22 Student 1 Staining with EtBr Allows pictures to be made of the gels Unexpected result? Pipetting error Thermalcycler busted No DNA Ran the gel too long Staining with EtBr Binds to DNA and fluoresces under UV light Unexpected result? Forgot to load DNA - no bands Forgot forward/reverse primers - no bands Too short running time - Results not definitive Too high DNA concentration - a big bar (smudge)

23 Student 3 Incubating at 100C - thoroughly breaks the chelex so it'll attach onto all DNA cells dNTPs – I don't know what it stands for EtBr – used to stain the gel to keep all data on the gel Incubating at 100C - breaks open the cells to release the DNA dNTPs – This is the most important reagent, because it creates all the guanine, thymine, As and Cs for the DNA strand EtBr - sticks onto the DNA and helps the analyzer see the results with UV light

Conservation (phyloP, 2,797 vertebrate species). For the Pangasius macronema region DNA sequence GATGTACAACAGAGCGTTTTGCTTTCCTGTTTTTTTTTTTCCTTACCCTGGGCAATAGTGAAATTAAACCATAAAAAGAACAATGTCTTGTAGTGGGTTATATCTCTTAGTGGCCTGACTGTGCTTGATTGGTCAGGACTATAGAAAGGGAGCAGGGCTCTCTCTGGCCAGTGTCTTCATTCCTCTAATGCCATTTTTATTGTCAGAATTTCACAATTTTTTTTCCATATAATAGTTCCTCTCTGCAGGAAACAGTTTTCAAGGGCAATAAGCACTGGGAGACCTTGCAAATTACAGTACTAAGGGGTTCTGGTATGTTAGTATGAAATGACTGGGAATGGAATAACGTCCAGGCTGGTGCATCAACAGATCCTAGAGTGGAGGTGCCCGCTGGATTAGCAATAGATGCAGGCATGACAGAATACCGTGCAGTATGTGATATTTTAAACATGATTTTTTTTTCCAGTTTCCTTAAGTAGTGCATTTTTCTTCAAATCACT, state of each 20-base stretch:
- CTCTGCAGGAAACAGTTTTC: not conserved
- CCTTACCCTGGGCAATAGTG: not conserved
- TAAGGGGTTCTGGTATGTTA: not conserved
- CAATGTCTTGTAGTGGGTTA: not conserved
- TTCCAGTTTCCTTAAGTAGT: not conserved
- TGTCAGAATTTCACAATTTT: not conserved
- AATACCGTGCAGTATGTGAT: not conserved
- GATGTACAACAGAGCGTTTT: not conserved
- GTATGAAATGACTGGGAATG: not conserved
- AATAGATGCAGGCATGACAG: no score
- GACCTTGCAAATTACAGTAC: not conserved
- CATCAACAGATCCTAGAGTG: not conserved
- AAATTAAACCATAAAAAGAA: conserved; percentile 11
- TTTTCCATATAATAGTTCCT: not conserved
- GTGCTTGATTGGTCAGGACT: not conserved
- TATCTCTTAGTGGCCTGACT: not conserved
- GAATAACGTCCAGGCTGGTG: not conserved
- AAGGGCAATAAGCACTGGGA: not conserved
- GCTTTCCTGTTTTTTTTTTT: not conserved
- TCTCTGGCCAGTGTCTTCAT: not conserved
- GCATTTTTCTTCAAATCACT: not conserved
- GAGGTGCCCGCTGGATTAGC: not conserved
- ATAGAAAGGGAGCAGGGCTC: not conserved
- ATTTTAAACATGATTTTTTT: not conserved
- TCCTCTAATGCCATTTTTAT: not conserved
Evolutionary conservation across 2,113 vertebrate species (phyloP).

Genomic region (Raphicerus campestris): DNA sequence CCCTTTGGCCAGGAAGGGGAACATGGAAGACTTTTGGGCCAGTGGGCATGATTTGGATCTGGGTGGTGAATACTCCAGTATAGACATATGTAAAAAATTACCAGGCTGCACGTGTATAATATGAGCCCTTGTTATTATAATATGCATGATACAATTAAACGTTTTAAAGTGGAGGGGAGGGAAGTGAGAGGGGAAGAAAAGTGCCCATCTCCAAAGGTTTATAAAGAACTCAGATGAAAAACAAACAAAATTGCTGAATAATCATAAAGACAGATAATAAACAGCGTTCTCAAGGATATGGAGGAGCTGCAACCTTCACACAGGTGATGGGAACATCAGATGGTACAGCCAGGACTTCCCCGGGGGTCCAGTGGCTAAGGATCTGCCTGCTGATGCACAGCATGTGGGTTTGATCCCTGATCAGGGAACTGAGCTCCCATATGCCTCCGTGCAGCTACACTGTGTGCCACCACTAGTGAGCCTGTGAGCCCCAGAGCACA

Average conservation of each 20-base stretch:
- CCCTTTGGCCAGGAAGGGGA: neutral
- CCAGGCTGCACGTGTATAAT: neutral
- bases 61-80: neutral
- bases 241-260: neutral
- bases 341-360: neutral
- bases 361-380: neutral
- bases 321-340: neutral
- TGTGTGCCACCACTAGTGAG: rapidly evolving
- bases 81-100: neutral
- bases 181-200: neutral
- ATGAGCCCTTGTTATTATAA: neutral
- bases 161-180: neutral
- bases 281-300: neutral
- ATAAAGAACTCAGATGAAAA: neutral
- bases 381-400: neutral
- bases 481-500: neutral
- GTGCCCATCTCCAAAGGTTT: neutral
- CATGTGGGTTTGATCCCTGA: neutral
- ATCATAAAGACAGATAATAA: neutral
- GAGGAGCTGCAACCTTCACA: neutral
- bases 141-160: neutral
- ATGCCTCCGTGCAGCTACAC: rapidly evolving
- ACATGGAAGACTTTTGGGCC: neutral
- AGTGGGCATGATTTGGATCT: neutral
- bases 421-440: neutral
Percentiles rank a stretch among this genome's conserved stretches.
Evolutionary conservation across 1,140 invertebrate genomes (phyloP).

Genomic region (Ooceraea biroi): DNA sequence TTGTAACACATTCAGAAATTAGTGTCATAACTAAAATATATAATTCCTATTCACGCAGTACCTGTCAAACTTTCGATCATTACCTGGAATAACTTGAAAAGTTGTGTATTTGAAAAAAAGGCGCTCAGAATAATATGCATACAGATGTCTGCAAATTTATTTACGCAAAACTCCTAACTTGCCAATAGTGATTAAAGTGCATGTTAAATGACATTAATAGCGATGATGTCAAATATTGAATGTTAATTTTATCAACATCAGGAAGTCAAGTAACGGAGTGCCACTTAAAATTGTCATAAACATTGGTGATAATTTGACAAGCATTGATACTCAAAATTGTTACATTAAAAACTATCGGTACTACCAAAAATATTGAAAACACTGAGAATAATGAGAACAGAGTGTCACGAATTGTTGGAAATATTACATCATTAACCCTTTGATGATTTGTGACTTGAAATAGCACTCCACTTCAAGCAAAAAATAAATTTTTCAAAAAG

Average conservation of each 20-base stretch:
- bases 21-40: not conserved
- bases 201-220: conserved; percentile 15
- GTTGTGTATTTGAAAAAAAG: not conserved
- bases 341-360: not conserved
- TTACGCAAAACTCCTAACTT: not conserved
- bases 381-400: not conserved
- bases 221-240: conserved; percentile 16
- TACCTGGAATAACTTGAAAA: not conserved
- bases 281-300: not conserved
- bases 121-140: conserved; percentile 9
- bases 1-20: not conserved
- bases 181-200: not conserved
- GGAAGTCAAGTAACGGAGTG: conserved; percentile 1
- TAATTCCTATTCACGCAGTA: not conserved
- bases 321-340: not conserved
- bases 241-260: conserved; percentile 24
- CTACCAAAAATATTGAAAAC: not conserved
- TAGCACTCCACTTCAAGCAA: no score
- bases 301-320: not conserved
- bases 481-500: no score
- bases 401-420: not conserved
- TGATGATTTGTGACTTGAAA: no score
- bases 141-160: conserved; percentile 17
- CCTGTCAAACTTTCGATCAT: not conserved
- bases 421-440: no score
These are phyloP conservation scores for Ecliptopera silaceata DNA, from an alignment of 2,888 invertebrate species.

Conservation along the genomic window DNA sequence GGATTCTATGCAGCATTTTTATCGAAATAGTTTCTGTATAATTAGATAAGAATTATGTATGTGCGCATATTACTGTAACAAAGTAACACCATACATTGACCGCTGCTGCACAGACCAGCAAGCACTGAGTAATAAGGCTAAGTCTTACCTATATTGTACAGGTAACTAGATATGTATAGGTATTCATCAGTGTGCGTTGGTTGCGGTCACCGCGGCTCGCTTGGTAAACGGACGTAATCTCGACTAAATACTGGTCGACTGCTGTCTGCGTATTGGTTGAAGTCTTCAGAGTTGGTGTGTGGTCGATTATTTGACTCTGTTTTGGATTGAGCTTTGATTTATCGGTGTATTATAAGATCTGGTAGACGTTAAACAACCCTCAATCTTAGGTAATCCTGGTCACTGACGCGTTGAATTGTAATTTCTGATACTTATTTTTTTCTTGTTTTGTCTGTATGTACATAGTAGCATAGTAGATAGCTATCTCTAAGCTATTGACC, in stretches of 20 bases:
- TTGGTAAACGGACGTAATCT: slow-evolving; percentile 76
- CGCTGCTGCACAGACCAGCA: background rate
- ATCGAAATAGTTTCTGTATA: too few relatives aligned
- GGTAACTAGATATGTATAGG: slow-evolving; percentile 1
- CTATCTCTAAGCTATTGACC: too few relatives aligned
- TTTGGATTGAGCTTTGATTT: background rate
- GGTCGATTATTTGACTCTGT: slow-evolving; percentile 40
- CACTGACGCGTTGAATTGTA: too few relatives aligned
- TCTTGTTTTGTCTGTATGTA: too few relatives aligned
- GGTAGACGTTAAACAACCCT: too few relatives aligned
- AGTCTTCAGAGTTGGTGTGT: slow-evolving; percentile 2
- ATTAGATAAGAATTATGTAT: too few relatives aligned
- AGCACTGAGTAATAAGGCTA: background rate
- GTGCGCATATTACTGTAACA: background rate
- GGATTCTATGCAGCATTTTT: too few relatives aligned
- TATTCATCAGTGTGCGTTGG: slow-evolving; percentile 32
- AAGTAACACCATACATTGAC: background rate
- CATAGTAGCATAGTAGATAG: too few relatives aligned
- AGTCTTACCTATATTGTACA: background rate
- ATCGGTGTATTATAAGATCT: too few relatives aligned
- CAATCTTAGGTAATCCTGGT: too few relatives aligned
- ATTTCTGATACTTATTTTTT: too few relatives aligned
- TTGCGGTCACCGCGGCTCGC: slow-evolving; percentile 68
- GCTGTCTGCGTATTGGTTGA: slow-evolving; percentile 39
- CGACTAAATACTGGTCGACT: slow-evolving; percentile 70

24 Interview Less magic Less text to read!? Better conceptual integration

25 Deployment CSI Marginal regular use Immunex  Amgen User study phase. Ballard High (Seattle Public Schools) Successful pilot study completed Lisa Jenschke, director of educational outreach for CSI Summer push: editing, math/control, usability, import/export, etc. DARPA NSF NIH Intel MSR

26 Dynamic Reconfig: Indirection First try (java sockets): Device proxies make connections to app over sockets. Proximity system sets up connections Fragile, costly Second try (one.world): Asynchronous messaging w/ indirection through late-binding discovery Increased latency (minor issue) Lost of in-order delivery guarantees (major issue) Robust, scalable System has to provide many delivery options and different guarantees. App developer chooses

27 Automatic Persistence Fail safe persistence w/ local responsiveness Stand alone operation Reconnect Synchronization Multi-user synchronization Key: separation of concerns